Ice Stalactites in Oregon Caves National Monument

November 08, 2010

IcedaggerEpod (4)

Photographer: Phil Lachman
Summary Author: Phil Lachman

Early in April this year, during our drive from Vancouver, British Columbia to Los Angeles, California, my daughter and I toured the Oregon Caves National Monument in the Klamath-Siskiyou Mountains. Almost any cave with below freezing temperatures may have entrance-zone ice formations regardless of the ambient temperature further in the cave. Cave ice can take on a variety of shapes including those that look similar to common depositional formations, such as stalactites, stalagmites, flowstone, and curtains. These depositional features typically are shaped from water flowing or dripping into the cave. Ice stalactites and stalagmites (icicles) develop as dripping water freezes and may grow quite rapidly when air temperatures in the cavity are below freezing. However, when air temperatures are slightly below freezing, the dripping water slowly circulates on the surface, resulting in a thickening of the ice. The dagger-like ice stalactites pictured above were almost three feet (0.9 m) long and looked as if they came from the jawbone of a Tyrannosaurus. We also noticed impressive ice curtain and ice flowstone formations. The layered patterns visible on the most obvious ice stalactites result from repeated episodes of freezing and thawing. Photo taken on April 8, 2010.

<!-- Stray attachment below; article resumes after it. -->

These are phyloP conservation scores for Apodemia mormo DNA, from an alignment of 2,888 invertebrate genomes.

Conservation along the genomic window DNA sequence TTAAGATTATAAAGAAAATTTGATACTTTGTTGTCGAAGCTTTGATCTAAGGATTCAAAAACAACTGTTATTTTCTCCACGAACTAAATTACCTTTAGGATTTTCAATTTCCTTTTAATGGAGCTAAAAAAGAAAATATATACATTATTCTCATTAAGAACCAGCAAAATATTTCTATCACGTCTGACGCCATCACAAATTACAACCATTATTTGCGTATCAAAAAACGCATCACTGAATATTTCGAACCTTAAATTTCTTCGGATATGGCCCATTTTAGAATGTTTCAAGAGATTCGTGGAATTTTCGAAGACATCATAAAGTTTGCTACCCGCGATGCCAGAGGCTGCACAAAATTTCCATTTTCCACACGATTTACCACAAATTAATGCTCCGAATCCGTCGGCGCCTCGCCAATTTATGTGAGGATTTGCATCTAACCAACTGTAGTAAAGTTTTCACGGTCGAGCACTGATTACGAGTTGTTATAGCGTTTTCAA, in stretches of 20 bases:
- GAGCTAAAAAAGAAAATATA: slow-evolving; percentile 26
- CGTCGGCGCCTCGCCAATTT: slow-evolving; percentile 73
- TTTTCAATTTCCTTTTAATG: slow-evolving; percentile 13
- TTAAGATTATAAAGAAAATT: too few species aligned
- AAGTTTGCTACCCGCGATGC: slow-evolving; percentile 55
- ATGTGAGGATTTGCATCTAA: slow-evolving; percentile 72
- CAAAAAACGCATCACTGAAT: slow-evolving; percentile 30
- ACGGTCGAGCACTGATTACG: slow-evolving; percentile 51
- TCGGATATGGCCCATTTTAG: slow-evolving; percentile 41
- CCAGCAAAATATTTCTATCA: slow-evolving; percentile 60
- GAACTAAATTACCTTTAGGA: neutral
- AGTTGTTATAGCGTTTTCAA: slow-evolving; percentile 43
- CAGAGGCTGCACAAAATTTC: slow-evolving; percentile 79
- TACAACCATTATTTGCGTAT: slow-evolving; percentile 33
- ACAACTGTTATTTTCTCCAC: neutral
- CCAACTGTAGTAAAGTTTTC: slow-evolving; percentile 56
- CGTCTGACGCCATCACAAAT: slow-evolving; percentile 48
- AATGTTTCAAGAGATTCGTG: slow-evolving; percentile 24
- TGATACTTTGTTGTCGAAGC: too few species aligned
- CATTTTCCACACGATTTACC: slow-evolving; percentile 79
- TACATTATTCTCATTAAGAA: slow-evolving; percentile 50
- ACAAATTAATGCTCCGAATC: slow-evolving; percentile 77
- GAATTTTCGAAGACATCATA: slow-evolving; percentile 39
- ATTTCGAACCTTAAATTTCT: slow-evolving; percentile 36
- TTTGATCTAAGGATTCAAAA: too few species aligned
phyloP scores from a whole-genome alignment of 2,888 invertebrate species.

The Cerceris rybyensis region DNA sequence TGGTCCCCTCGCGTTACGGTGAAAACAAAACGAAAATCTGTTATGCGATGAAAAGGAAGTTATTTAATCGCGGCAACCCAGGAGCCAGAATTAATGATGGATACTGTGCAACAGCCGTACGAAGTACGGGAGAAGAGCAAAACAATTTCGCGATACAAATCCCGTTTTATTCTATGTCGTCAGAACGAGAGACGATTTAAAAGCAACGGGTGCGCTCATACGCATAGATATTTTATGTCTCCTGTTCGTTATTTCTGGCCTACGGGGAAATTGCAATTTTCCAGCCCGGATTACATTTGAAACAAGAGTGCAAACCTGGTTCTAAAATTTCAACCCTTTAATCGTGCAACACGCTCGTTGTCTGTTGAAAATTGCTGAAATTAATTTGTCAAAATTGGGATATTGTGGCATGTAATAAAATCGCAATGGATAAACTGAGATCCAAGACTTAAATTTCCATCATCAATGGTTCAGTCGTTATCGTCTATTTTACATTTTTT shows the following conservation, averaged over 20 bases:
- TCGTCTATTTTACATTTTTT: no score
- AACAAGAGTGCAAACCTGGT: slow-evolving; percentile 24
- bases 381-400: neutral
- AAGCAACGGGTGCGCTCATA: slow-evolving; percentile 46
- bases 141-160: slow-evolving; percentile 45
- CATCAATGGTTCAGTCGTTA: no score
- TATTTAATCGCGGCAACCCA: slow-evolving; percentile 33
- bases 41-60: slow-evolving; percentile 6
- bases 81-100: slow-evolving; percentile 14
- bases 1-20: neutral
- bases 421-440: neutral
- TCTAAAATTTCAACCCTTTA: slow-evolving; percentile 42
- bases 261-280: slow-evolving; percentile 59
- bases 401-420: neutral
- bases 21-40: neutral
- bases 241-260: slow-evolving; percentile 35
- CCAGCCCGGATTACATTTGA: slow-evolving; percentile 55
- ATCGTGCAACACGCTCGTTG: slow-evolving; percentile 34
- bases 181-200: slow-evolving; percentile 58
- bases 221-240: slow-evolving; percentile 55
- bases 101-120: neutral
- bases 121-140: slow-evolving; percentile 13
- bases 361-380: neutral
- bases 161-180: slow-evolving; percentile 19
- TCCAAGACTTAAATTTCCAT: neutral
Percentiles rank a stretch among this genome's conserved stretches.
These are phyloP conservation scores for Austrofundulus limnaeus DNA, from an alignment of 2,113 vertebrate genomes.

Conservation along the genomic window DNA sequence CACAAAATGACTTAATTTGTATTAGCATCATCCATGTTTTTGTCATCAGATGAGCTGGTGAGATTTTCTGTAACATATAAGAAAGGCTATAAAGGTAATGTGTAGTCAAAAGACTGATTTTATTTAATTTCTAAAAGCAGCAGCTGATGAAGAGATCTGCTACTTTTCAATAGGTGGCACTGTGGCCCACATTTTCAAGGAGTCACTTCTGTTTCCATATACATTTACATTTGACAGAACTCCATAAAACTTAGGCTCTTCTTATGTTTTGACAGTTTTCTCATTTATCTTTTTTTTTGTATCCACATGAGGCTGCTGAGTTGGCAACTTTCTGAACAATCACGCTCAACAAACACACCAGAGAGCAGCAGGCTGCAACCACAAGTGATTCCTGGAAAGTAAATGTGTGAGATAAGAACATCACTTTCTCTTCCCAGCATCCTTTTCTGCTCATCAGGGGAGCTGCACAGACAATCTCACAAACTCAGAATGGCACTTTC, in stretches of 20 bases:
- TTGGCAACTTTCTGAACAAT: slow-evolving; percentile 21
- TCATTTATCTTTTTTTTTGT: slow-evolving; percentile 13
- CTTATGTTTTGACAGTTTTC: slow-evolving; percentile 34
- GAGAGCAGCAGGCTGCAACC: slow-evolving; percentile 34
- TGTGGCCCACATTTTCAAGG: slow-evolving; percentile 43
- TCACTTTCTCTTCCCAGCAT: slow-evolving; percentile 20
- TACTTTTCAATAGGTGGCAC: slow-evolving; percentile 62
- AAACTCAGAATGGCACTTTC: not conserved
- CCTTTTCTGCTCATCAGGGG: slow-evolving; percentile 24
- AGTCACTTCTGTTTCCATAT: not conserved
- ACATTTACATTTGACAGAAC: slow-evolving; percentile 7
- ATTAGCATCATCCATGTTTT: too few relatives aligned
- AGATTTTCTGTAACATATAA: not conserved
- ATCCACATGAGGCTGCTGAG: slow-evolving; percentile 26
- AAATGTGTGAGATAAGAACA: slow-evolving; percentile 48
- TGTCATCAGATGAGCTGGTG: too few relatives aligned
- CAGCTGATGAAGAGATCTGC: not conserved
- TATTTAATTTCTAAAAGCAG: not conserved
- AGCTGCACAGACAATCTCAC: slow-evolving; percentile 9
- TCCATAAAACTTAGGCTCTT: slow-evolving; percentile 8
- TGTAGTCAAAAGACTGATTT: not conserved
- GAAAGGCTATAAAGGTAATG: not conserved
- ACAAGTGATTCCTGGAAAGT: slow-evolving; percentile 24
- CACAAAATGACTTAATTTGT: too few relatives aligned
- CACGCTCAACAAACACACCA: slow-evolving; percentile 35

Photo details: Camera Maker: FUJIFILM; Camera Model: FinePix S7000; Focal Length: 7.8mm; Aperture: f/2.8; Exposure Time: 0.012 s (1/85); ISO equiv: 200; Exposure Bias: none; Metering Mode: Matrix; Exposure: program (Auto); White Balance: Auto; Flash Fired: No; Color Space: sRGB.